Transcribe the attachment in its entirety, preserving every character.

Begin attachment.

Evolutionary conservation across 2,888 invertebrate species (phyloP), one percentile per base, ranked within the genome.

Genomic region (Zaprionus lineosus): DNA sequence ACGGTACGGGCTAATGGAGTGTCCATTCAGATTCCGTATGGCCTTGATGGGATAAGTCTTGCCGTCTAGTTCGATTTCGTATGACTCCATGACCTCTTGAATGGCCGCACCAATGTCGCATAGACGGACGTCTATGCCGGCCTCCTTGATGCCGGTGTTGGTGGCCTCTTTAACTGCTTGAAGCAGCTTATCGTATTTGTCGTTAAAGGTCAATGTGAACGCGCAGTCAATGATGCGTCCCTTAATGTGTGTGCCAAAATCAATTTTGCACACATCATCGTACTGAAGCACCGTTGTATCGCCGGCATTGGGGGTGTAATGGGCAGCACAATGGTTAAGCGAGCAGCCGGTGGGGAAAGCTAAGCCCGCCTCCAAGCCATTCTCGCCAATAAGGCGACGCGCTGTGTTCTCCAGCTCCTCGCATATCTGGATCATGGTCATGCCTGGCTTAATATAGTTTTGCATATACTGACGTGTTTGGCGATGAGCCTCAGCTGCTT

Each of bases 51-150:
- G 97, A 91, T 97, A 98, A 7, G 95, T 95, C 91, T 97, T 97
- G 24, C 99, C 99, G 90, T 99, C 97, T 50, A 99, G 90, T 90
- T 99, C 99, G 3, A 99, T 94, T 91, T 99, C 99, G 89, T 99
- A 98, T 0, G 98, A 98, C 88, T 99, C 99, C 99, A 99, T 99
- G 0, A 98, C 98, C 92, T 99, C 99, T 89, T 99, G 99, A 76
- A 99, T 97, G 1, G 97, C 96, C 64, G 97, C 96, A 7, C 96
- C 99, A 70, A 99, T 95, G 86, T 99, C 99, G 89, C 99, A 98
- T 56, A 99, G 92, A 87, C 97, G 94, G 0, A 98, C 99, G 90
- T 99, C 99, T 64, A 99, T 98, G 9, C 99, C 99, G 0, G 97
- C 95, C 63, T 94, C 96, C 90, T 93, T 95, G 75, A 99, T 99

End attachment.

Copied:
Evolutionary conservation across 2,888 invertebrate species (phyloP), one percentile per base, ranked within the genome.

Genomic region (Zaprionus lineosus): DNA sequence ACGGTACGGGCTAATGGAGTGTCCATTCAGATTCCGTATGGCCTTGATGGGATAAGTCTTGCCGTCTAGTTCGATTTCGTATGACTCCATGACCTCTTGAATGGCCGCACCAATGTCGCATAGACGGACGTCTATGCCGGCCTCCTTGATGCCGGTGTTGGTGGCCTCTTTAACTGCTTGAAGCAGCTTATCGTATTTGTCGTTAAAGGTCAATGTGAACGCGCAGTCAATGATGCGTCCCTTAATGTGTGTGCCAAAATCAATTTTGCACACATCATCGTACTGAAGCACCGTTGTATCGCCGGCATTGGGGGTGTAATGGGCAGCACAATGGTTAAGCGAGCAGCCGGTGGGGAAAGCTAAGCCCGCCTCCAAGCCATTCTCGCCAATAAGGCGACGCGCTGTGTTCTCCAGCTCCTCGCATATCTGGATCATGGTCATGCCTGGCTTAATATAGTTTTGCATATACTGACGTGTTTGGCGATGAGCCTCAGCTGCTT

Each of bases 51-150:
- G 97, A 91, T 97, A 98, A 7, G 95, T 95, C 91, T 97, T 97
- G 24, C 99, C 99, G 90, T 99, C 97, T 50, A 99, G 90, T 90
- T 99, C 99, G 3, A 99, T 94, T 91, T 99, C 99, G 89, T 99
- A 98, T 0, G 98, A 98, C 88, T 99, C 99, C 99, A 99, T 99
- G 0, A 98, C 98, C 92, T 99, C 99, T 89, T 99, G 99, A 76
- A 99, T 97, G 1, G 97, C 96, C 64, G 97, C 96, A 7, C 96
- C 99, A 70, A 99, T 95, G 86, T 99, C 99, G 89, C 99, A 98
- T 56, A 99, G 92, A 87, C 97, G 94, G 0, A 98, C 99, G 90
- T 99, C 99, T 64, A 99, T 98, G 9, C 99, C 99, G 0, G 97
- C 95, C 63, T 94, C 96, C 90, T 93, T 95, G 75, A 99, T 99